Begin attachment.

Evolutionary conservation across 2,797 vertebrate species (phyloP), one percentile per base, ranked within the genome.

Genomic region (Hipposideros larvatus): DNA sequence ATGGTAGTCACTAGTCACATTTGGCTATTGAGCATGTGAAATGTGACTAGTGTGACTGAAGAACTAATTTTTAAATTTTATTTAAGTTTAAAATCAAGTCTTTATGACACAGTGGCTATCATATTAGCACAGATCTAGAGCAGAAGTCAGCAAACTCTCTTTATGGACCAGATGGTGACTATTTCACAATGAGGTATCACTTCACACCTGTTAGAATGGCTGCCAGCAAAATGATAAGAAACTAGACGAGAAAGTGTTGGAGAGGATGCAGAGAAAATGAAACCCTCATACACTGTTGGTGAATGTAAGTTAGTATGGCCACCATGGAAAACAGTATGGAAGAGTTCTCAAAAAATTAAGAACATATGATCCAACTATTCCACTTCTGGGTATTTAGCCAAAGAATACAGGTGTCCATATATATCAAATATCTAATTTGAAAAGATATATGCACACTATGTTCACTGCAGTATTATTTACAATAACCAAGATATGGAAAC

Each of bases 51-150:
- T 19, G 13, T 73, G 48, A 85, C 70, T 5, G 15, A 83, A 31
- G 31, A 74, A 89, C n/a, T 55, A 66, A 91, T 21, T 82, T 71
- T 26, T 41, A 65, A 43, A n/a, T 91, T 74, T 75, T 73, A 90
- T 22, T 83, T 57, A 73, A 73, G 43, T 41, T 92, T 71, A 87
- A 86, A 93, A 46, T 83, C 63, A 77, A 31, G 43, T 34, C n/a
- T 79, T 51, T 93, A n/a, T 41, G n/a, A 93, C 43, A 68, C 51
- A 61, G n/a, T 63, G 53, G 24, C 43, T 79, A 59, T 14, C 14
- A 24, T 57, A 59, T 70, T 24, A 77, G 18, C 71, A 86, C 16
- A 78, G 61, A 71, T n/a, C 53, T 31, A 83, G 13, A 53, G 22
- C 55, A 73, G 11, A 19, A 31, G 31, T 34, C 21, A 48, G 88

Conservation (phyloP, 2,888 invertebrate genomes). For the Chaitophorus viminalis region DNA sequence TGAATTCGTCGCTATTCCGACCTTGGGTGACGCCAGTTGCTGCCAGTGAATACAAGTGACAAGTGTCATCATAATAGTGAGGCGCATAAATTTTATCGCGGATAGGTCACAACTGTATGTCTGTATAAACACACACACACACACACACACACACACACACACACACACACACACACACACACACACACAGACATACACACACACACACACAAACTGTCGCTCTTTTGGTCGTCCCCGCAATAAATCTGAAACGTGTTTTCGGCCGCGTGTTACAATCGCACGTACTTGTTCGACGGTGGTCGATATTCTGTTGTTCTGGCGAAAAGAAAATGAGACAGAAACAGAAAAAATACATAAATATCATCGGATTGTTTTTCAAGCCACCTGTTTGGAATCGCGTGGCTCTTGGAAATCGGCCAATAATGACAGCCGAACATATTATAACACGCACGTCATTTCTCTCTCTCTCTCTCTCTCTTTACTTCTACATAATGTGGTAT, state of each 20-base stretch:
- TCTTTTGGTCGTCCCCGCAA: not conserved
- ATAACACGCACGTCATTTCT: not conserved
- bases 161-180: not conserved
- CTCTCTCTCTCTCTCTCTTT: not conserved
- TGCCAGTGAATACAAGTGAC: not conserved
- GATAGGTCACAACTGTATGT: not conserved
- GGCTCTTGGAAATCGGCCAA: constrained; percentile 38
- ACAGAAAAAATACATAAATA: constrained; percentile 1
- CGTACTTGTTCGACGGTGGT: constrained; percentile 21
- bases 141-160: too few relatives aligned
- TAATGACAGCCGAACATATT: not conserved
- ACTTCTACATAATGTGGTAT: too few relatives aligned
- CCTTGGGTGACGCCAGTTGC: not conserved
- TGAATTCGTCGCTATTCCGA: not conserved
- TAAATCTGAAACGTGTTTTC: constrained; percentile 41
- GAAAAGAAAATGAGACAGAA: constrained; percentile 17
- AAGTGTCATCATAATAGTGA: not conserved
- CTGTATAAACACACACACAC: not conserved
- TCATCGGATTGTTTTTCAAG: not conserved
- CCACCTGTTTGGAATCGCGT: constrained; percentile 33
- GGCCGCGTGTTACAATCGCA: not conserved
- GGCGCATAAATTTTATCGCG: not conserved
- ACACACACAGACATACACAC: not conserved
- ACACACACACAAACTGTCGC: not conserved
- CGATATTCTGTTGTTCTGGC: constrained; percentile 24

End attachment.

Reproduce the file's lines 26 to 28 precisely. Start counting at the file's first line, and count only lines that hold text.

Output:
- ACTTCTACATAATGTGGTAT: too few relatives aligned
- CCTTGGGTGACGCCAGTTGC: not conserved
- TGAATTCGTCGCTATTCCGA: not conserved